Alvin C. Frost, the embattled D.C. senior government financial analyst who had publicly accused his superiors of wrongdoing and was placed on administrative leave for changing the password to a city computer system, said last night he has been fired by the city.

Frost said he had received a hand-delivered letter from City Administrator Thomas Downs that gave the reason for the dismissal as his "willful mutilation and alteration of official government records." The letter also cited "dishonesty" and "insubordination, to wit, refusal to comply with written instructions and direct orders by your superiors," Frost said.

Downs could not be reached for comment last night, and D.C. Deputy Mayor Alphonse G. Hill, who had earlier described Frost as "a nerd and an imbecile," refused to comment.

Downs placed Frost on administrative leave on Feb. 14, two weeks after he altered a secret access code to computerized city financial records, an action Frost said he took to prevent superiors from destroying records or tampering with his personal files.

Frost refused to reveal the new code, and city officials called in computer experts to regain access to the computer. Frost's superiors then changed the locks on his office and briefly transferred him to another job before he was placed on leave.

Frost said last night he believes that his dismissal was a move to silence his criticisms of the Barry administration and shift attention from his allegations of corruption and incompetence in the management of city financial affairs.

"They only had one thing they could seize on and that was the password, and that became a major issue." Frost said. "They were just waiting for any excuse to fire me."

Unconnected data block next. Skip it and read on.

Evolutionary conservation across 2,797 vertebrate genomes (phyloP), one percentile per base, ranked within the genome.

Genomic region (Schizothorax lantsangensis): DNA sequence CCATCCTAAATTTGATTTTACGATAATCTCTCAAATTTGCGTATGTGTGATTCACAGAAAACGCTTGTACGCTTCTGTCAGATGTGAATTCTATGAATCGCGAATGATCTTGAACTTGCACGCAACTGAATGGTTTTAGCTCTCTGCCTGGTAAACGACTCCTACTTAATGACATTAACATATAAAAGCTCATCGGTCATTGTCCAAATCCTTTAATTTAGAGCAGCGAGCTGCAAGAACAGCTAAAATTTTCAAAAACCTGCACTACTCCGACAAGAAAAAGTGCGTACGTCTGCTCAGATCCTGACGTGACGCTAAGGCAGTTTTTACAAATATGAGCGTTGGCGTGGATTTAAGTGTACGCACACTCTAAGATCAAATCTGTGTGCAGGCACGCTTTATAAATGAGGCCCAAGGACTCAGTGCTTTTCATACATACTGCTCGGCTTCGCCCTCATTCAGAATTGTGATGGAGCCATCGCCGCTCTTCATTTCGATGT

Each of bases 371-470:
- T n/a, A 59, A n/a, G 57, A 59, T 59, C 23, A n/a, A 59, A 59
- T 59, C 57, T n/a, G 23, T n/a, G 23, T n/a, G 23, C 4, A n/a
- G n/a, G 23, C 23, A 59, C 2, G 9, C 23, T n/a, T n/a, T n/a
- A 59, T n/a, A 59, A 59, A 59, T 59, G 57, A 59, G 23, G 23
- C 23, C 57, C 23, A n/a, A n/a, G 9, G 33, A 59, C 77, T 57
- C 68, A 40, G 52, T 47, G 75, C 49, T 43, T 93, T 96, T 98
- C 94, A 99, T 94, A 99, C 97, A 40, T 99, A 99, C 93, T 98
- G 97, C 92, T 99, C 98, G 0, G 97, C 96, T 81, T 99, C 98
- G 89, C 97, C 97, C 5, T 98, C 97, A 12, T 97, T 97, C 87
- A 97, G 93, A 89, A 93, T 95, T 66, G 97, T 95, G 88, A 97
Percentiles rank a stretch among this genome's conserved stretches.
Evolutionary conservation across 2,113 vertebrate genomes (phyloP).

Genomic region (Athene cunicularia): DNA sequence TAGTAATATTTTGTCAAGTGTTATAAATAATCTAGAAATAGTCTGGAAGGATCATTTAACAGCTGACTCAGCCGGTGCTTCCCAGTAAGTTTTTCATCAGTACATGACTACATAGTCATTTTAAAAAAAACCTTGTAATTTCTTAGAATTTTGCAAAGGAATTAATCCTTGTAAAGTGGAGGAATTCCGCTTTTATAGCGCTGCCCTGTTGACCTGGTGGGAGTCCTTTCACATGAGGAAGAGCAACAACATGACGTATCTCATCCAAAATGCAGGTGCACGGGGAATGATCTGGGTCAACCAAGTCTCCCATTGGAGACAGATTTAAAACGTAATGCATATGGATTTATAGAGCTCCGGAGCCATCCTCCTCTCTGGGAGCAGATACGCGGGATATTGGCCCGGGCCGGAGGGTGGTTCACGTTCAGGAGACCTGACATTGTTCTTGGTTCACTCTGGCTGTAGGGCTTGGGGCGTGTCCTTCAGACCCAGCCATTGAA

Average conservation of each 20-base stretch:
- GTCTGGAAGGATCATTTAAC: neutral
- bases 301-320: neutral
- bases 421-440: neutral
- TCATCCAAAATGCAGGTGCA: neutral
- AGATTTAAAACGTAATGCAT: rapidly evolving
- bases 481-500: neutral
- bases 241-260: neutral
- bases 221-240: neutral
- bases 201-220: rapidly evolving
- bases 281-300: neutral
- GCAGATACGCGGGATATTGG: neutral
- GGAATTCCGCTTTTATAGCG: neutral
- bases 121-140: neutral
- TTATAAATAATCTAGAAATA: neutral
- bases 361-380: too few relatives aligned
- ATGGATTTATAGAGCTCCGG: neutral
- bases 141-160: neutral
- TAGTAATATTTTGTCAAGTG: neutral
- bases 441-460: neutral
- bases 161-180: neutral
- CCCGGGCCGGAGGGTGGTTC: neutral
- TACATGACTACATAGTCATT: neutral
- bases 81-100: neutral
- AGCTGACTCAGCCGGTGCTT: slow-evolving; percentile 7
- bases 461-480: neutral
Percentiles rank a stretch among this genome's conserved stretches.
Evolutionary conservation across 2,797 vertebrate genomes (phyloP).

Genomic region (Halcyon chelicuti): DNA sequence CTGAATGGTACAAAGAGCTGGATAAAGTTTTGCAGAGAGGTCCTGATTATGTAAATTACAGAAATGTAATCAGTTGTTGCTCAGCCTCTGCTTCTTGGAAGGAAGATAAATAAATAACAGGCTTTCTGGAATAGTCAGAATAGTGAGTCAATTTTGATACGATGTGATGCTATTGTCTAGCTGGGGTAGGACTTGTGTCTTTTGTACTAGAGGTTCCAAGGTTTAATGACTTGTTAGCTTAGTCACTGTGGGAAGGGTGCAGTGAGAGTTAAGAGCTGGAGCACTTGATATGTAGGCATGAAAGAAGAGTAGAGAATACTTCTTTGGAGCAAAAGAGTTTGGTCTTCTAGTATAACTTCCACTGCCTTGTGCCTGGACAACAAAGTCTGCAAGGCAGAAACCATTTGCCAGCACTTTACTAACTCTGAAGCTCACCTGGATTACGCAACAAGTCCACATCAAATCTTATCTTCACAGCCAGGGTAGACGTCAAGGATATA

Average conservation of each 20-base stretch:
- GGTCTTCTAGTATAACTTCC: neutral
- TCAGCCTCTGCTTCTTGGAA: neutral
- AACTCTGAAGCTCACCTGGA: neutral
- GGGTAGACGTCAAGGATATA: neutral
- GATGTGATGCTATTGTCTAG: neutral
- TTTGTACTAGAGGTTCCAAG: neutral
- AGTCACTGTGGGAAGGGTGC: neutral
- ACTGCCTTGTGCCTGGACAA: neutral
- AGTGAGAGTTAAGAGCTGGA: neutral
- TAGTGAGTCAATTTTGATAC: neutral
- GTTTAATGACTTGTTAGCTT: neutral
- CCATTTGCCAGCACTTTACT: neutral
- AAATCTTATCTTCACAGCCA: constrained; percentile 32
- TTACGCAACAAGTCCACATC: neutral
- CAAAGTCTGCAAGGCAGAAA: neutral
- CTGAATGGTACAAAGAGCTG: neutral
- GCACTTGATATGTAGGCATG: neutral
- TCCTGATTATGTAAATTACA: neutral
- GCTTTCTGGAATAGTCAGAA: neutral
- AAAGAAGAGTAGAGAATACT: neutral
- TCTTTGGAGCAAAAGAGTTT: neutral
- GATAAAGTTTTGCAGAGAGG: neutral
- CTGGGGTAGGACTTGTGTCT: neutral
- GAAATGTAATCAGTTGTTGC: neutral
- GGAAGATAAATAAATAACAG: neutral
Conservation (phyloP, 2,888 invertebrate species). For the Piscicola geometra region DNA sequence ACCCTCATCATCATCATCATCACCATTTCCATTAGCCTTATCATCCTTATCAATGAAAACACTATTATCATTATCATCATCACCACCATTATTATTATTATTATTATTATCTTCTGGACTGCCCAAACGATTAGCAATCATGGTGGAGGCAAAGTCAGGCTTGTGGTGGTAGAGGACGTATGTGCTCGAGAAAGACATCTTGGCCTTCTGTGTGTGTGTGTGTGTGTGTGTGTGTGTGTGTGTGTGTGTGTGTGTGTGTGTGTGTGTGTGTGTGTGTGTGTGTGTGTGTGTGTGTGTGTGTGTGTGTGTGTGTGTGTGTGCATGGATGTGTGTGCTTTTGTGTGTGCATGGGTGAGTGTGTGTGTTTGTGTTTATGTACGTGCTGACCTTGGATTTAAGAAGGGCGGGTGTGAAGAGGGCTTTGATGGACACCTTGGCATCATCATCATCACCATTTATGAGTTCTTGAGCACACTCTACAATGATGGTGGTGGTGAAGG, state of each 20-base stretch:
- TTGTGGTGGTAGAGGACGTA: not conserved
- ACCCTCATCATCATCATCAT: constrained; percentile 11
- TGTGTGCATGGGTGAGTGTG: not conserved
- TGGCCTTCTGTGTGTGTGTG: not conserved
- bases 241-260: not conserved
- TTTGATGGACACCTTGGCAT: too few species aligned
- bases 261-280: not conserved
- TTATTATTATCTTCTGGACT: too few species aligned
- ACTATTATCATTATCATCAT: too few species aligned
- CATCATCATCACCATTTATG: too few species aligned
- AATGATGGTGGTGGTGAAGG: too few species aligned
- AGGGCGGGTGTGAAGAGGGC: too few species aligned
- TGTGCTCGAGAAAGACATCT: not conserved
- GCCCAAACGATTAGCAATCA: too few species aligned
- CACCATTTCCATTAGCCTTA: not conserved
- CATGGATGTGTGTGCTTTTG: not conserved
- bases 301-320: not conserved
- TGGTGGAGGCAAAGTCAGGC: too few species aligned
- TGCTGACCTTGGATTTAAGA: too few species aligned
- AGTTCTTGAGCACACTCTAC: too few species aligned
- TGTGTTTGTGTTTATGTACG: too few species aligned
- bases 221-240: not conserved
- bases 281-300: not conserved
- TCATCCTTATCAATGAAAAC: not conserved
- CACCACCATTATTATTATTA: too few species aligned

Frost, 38, a government employe since 1982, said he is planning to contest the firing and that he was told in the letter he had 15 days in which to make a written appeal.

"I believe the dismissal is illegal because the reasons they give and the statements they made in the letter are inaccurate and untrue. They are lies . . . ," Frost said

If he wins that appeal and is reinstated, Frost said he will still resign and sue the city for damages.

Frost first came to public attention last year when he alleged that Assistant D.C. Treasurer Fred Williams ignored warnings and invested $100 million in a New Jersey-based securities firm. The firm, Bevill Bresler & and Schulman Inc., subsequently went bankrupt, but the city funds were recovered.

It was learned later that Williams, who had been Frost's supervisor, had backdated a memorandum concerning the financial stability of the company.

City Council member John A. Wilson (D-Ward-2) last week called for Williams to be dismissed for backdating the memo, and Wilson criticized him along with deputy mayor Hill and D.C. Controller N. Anthony Calhoun for being "derelict" in their handling of city funds.

Last month Williams asked to be reassigned because of the publicity generated by his clashes with Frost, and he is now working in an unspecified position in the city's finance and revenue office.